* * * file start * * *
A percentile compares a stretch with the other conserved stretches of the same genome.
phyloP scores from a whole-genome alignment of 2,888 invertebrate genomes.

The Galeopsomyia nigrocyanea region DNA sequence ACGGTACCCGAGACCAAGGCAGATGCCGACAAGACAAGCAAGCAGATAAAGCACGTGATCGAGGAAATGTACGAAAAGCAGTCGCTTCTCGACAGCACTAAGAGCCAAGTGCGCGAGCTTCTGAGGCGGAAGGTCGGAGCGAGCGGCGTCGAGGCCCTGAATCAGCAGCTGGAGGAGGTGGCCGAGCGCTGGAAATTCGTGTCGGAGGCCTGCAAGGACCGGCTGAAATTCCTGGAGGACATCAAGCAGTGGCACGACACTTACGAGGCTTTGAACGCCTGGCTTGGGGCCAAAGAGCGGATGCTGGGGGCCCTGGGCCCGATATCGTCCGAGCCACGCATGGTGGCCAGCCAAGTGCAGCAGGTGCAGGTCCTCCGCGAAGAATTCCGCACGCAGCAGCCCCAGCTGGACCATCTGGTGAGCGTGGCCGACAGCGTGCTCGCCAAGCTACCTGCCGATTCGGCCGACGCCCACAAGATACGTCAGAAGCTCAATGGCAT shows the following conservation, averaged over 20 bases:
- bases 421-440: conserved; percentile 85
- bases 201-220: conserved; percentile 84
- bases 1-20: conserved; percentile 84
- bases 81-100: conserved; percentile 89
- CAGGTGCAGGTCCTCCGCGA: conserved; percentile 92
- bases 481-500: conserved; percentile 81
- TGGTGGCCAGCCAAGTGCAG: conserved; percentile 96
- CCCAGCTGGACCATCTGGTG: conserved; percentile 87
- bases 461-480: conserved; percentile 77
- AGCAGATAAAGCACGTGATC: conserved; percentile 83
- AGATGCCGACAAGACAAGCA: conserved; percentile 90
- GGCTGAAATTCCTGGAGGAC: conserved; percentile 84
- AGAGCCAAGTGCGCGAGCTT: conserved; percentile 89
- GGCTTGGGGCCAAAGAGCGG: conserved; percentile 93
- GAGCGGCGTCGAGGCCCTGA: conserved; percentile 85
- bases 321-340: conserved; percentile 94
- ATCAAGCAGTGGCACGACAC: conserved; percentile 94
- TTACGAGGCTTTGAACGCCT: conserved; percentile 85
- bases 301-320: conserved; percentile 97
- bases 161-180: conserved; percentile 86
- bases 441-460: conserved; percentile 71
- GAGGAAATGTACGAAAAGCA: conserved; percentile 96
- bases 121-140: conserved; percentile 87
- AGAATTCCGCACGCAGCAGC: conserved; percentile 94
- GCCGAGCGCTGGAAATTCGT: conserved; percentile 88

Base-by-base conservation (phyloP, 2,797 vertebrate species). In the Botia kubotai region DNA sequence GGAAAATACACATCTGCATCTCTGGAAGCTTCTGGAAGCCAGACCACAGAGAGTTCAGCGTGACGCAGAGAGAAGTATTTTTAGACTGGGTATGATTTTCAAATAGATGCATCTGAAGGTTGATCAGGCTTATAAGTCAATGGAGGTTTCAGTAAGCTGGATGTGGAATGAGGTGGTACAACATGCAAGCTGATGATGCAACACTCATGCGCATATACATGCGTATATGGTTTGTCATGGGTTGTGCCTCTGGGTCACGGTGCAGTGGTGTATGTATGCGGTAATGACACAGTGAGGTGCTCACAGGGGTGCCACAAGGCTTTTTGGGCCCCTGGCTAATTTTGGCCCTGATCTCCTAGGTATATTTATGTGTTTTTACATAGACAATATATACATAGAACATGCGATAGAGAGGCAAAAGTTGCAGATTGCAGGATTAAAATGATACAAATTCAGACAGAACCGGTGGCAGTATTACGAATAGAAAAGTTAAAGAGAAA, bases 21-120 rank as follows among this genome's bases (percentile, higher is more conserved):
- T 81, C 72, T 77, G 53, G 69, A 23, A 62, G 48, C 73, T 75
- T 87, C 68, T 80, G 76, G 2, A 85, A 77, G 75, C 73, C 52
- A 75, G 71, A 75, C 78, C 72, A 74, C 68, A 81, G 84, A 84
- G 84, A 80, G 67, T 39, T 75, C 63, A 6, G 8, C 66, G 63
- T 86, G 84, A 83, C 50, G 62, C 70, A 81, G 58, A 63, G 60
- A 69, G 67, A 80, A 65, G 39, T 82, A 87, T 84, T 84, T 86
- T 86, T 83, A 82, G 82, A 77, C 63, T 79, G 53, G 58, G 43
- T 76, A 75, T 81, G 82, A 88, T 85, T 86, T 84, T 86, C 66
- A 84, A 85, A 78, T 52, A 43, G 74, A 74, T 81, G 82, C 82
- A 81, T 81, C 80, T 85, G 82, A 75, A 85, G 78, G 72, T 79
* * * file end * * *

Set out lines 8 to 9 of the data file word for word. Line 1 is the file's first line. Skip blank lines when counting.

- CAGGTGCAGGTCCTCCGCGA: conserved; percentile 92
- bases 481-500: conserved; percentile 81